5. An HD webcam mounted on a portable turntable
6. A pair of speakers and audio cables.
7. An 4-channel USB mixer.
8. A set of guitar effect pedals that will allow the user to interact with the installation by manipulating the outcoming sound as they please, therefore creating a unique personal experience.

It all sounds pretty exciting, yeah, but here’s the thing: I have no idea how I’m supposed to do this.

Seriously, I have no clue. I’ve been asking here and there and it seems I can develop the software using Processing but guess what: I don’t know how to code. I bought a book a couple of years ago and just last month I started learning the basics, hoping I can get really good at it pretty soon because time is running out and this installation needs to be ready by the end of July, which means I only have 4 months to put everything together and make it work.

Now, you must be wondering: if you didn’t have the right skills to carry out a project like this, why the fuck did you choose to make it your final project then? Well, I know it seems all pretty moronic to leave the most important assignment of my entire Masters in the hands of autodidacticism and luck but that’s how I roll, for better or worse. Of course, it would be very convenient and reasonable to choose to do something I feel confident about, something I know I could do well, that wouldn’t require any struggle or late nights of hard work or stress or uncertainty… but would THAT be any fun at all? Would that be something I’ll end up feeling incredibly excited about when I’m done with it? Would that be something I’d like to share with my grandchildren when I sit with them in front of the fireplace to tell them stories on a sunday night? Eh no, I don’t think so.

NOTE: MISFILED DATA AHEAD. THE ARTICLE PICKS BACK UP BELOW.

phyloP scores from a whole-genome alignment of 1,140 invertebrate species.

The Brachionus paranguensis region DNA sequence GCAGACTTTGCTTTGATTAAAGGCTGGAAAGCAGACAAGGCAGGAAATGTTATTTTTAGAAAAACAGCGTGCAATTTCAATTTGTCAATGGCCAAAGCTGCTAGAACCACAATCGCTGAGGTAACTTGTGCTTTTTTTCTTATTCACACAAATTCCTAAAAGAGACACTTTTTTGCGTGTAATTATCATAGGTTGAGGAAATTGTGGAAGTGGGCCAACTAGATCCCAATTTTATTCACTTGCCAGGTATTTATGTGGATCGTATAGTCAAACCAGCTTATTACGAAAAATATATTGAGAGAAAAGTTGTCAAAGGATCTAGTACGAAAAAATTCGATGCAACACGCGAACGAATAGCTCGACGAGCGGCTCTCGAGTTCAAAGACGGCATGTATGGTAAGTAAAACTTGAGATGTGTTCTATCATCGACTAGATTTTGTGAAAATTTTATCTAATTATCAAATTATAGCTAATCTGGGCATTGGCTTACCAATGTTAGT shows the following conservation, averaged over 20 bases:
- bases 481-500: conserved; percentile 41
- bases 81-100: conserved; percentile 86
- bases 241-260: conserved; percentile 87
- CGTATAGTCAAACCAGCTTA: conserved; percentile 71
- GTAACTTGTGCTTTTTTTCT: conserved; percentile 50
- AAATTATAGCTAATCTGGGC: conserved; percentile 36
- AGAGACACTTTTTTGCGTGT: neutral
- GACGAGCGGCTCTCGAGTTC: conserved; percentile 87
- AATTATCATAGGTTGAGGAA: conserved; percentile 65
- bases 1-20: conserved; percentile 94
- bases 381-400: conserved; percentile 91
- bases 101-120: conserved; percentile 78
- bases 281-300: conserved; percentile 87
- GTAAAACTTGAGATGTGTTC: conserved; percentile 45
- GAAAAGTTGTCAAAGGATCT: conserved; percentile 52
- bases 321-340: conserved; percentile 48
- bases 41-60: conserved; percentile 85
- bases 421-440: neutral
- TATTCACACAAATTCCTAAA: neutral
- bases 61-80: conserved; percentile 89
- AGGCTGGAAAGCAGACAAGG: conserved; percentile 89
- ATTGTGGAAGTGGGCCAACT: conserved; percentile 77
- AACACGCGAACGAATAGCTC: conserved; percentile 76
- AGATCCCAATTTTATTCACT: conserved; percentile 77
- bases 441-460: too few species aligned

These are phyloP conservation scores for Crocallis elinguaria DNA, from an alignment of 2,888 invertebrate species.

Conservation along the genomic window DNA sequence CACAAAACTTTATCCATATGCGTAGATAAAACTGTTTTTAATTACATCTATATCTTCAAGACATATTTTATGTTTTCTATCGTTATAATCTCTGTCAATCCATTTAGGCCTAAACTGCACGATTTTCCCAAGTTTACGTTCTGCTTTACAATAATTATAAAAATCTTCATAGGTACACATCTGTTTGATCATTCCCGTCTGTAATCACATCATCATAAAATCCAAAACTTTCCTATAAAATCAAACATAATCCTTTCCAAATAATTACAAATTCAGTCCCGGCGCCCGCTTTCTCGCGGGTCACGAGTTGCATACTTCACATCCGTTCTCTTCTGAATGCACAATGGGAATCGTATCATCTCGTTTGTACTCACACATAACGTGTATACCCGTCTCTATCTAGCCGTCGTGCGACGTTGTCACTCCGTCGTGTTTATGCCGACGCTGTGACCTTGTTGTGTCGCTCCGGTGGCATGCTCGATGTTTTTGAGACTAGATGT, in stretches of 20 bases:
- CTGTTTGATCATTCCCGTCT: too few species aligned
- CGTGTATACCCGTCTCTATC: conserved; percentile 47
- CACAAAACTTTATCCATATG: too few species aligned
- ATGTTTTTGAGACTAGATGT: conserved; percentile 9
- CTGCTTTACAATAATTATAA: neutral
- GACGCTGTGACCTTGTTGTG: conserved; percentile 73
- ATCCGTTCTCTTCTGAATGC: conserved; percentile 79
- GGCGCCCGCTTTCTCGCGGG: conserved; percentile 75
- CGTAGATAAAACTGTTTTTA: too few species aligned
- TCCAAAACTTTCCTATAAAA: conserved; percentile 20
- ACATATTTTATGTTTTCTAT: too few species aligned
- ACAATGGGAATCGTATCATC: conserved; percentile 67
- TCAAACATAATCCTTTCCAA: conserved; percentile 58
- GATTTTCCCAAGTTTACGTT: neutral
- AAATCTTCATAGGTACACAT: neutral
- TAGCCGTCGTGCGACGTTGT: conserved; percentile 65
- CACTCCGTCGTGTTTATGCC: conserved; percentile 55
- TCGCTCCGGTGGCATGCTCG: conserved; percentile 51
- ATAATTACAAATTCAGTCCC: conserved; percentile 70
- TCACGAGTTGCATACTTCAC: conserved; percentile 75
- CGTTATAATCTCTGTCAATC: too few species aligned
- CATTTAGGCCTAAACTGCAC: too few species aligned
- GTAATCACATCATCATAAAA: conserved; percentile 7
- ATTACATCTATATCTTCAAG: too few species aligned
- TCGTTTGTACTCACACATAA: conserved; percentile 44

And don’t get me wrong, it’s not like I love to dive head first into suicide missions just for the sake of it, it’s just that sometimes I feel we’re so scared to fuck up, that by holding back we end up missing out amazing opportunities. Sure, my installation could end up being a massive disaster, it could be embarrassing and disappointing, but it also has the potential to become something I could feel very proud of; it could be an opportunity to challenge myself and learn something that otherwise I would probably never learn, to celebrate the open-endedness of experiment, to move forward, and most important, to push myself out of my comfort zone and venture into less safe and familiar alleys, which is usually where extraordinary things happen. It all sounds very New Age and shit, but I do feel life would be much more exciting and meaningful if we could leave aside that sense of trepidation that usually accompanies the unknown and just grow some balls to step into it and see what it could bring.

After all, isn’t that why we call it the Great Unknown?